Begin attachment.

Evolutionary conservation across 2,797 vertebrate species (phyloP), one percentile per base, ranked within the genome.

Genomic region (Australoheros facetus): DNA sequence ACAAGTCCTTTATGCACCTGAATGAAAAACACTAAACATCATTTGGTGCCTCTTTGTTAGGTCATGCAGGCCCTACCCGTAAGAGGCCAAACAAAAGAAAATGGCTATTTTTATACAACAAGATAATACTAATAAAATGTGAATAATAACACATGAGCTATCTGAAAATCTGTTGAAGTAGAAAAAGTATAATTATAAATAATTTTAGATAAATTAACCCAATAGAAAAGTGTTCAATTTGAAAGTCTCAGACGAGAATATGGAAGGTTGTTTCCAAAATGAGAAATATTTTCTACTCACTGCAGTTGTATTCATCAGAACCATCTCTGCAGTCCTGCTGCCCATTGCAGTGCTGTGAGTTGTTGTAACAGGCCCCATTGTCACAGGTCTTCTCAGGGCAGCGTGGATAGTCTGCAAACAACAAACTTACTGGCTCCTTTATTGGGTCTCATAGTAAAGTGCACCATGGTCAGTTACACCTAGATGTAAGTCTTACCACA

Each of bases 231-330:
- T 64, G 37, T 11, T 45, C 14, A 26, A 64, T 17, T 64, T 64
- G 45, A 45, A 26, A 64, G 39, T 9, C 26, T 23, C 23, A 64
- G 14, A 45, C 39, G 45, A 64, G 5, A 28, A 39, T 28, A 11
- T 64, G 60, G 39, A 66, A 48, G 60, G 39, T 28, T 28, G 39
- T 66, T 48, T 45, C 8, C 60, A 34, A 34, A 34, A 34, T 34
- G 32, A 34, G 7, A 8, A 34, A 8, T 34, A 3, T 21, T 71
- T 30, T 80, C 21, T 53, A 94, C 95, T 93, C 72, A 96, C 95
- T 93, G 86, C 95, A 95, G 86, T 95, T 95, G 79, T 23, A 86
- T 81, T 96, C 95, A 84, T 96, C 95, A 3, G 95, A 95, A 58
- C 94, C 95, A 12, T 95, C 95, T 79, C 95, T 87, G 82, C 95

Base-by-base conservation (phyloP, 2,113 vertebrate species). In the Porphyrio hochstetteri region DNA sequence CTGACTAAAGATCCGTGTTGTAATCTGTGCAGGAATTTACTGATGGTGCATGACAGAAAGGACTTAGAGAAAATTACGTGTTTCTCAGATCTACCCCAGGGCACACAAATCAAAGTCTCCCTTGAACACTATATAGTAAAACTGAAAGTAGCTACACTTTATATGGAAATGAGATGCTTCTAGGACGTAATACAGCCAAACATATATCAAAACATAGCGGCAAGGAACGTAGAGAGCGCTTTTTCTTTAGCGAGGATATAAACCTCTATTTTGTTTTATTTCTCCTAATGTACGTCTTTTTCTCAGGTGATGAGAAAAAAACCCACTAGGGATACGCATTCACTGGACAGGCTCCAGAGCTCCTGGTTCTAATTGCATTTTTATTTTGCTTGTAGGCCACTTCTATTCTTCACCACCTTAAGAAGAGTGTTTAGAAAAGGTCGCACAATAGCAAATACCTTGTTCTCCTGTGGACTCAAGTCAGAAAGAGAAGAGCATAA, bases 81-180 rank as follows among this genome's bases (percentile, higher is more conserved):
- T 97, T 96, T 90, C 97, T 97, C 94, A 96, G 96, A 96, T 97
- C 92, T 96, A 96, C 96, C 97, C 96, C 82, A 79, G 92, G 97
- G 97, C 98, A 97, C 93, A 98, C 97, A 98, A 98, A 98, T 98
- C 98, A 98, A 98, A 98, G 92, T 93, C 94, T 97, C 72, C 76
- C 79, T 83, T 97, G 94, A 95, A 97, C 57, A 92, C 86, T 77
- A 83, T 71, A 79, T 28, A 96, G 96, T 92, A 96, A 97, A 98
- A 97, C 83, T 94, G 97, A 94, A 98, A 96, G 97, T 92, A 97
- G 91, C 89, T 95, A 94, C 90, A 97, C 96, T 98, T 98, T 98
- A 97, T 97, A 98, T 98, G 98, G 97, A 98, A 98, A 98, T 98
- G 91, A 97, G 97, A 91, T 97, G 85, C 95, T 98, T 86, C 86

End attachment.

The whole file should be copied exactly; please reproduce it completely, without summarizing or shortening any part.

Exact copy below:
Evolutionary conservation across 2,797 vertebrate species (phyloP), one percentile per base, ranked within the genome.

Genomic region (Australoheros facetus): DNA sequence ACAAGTCCTTTATGCACCTGAATGAAAAACACTAAACATCATTTGGTGCCTCTTTGTTAGGTCATGCAGGCCCTACCCGTAAGAGGCCAAACAAAAGAAAATGGCTATTTTTATACAACAAGATAATACTAATAAAATGTGAATAATAACACATGAGCTATCTGAAAATCTGTTGAAGTAGAAAAAGTATAATTATAAATAATTTTAGATAAATTAACCCAATAGAAAAGTGTTCAATTTGAAAGTCTCAGACGAGAATATGGAAGGTTGTTTCCAAAATGAGAAATATTTTCTACTCACTGCAGTTGTATTCATCAGAACCATCTCTGCAGTCCTGCTGCCCATTGCAGTGCTGTGAGTTGTTGTAACAGGCCCCATTGTCACAGGTCTTCTCAGGGCAGCGTGGATAGTCTGCAAACAACAAACTTACTGGCTCCTTTATTGGGTCTCATAGTAAAGTGCACCATGGTCAGTTACACCTAGATGTAAGTCTTACCACA

Each of bases 231-330:
- T 64, G 37, T 11, T 45, C 14, A 26, A 64, T 17, T 64, T 64
- G 45, A 45, A 26, A 64, G 39, T 9, C 26, T 23, C 23, A 64
- G 14, A 45, C 39, G 45, A 64, G 5, A 28, A 39, T 28, A 11
- T 64, G 60, G 39, A 66, A 48, G 60, G 39, T 28, T 28, G 39
- T 66, T 48, T 45, C 8, C 60, A 34, A 34, A 34, A 34, T 34
- G 32, A 34, G 7, A 8, A 34, A 8, T 34, A 3, T 21, T 71
- T 30, T 80, C 21, T 53, A 94, C 95, T 93, C 72, A 96, C 95
- T 93, G 86, C 95, A 95, G 86, T 95, T 95, G 79, T 23, A 86
- T 81, T 96, C 95, A 84, T 96, C 95, A 3, G 95, A 95, A 58
- C 94, C 95, A 12, T 95, C 95, T 79, C 95, T 87, G 82, C 95

Base-by-base conservation (phyloP, 2,113 vertebrate species). In the Porphyrio hochstetteri region DNA sequence CTGACTAAAGATCCGTGTTGTAATCTGTGCAGGAATTTACTGATGGTGCATGACAGAAAGGACTTAGAGAAAATTACGTGTTTCTCAGATCTACCCCAGGGCACACAAATCAAAGTCTCCCTTGAACACTATATAGTAAAACTGAAAGTAGCTACACTTTATATGGAAATGAGATGCTTCTAGGACGTAATACAGCCAAACATATATCAAAACATAGCGGCAAGGAACGTAGAGAGCGCTTTTTCTTTAGCGAGGATATAAACCTCTATTTTGTTTTATTTCTCCTAATGTACGTCTTTTTCTCAGGTGATGAGAAAAAAACCCACTAGGGATACGCATTCACTGGACAGGCTCCAGAGCTCCTGGTTCTAATTGCATTTTTATTTTGCTTGTAGGCCACTTCTATTCTTCACCACCTTAAGAAGAGTGTTTAGAAAAGGTCGCACAATAGCAAATACCTTGTTCTCCTGTGGACTCAAGTCAGAAAGAGAAGAGCATAA, bases 81-180 rank as follows among this genome's bases (percentile, higher is more conserved):
- T 97, T 96, T 90, C 97, T 97, C 94, A 96, G 96, A 96, T 97
- C 92, T 96, A 96, C 96, C 97, C 96, C 82, A 79, G 92, G 97
- G 97, C 98, A 97, C 93, A 98, C 97, A 98, A 98, A 98, T 98
- C 98, A 98, A 98, A 98, G 92, T 93, C 94, T 97, C 72, C 76
- C 79, T 83, T 97, G 94, A 95, A 97, C 57, A 92, C 86, T 77
- A 83, T 71, A 79, T 28, A 96, G 96, T 92, A 96, A 97, A 98
- A 97, C 83, T 94, G 97, A 94, A 98, A 96, G 97, T 92, A 97
- G 91, C 89, T 95, A 94, C 90, A 97, C 96, T 98, T 98, T 98
- A 97, T 97, A 98, T 98, G 98, G 97, A 98, A 98, A 98, T 98
- G 91, A 97, G 97, A 91, T 97, G 85, C 95, T 98, T 86, C 86